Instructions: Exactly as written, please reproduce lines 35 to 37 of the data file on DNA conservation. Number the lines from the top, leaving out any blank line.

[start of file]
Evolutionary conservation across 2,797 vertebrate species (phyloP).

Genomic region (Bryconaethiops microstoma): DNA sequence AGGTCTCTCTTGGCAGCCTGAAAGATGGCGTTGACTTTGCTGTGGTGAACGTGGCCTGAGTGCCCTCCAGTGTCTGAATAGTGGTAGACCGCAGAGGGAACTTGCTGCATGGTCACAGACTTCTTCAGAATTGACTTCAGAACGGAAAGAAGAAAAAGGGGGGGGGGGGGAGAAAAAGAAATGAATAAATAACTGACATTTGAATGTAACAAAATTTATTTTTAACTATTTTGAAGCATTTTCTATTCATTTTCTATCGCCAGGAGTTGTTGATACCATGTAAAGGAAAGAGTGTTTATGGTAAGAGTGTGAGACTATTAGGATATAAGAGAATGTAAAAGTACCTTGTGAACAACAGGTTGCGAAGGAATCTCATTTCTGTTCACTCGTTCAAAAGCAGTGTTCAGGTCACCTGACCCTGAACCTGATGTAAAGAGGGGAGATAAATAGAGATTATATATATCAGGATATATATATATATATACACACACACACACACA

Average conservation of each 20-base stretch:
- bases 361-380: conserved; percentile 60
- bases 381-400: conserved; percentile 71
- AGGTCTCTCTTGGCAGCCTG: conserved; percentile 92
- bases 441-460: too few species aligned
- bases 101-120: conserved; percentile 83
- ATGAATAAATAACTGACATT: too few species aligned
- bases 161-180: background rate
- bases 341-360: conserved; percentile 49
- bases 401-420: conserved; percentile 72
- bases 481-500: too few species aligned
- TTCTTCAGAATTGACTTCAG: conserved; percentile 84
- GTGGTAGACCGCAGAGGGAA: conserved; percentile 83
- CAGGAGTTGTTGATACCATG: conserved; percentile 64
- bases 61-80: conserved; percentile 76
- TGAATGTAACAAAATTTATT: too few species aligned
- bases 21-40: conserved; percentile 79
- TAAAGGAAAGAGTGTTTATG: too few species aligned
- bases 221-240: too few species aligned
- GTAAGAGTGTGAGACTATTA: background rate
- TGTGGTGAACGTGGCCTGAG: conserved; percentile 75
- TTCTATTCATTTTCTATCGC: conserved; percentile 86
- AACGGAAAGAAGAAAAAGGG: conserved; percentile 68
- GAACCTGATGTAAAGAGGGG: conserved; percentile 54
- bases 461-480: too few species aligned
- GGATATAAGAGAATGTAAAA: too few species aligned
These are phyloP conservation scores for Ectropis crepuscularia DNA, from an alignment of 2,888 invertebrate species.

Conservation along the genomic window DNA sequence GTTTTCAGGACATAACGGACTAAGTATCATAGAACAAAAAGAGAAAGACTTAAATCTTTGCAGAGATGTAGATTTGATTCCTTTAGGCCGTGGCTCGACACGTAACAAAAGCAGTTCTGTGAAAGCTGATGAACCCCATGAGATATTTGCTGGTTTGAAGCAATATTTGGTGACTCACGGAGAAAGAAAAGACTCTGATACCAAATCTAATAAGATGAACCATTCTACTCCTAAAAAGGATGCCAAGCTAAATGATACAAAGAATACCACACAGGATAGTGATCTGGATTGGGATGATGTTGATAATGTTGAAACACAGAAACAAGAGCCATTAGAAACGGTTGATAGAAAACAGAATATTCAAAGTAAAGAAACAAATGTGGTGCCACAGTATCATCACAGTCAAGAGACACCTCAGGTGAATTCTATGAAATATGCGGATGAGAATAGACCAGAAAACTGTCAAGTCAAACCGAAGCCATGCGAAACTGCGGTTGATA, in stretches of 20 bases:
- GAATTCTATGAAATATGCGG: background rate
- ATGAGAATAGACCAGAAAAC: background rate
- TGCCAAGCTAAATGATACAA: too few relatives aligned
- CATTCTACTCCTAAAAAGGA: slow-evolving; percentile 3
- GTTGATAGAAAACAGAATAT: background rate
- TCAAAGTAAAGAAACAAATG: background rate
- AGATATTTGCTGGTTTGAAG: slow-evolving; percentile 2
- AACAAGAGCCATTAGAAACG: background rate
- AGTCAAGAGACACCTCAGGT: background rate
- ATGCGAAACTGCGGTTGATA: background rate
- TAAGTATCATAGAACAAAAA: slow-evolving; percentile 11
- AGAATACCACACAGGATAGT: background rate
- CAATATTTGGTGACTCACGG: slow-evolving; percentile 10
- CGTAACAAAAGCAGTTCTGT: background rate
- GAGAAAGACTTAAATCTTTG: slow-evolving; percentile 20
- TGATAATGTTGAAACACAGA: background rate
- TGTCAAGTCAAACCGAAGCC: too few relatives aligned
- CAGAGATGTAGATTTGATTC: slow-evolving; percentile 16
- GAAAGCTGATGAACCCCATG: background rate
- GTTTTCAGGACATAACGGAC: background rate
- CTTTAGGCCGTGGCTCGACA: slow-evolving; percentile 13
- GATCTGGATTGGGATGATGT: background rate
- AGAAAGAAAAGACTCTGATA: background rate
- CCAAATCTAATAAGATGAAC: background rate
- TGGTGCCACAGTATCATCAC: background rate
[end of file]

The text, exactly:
- GTTGATAGAAAACAGAATAT: background rate
- TCAAAGTAAAGAAACAAATG: background rate
- AGATATTTGCTGGTTTGAAG: slow-evolving; percentile 2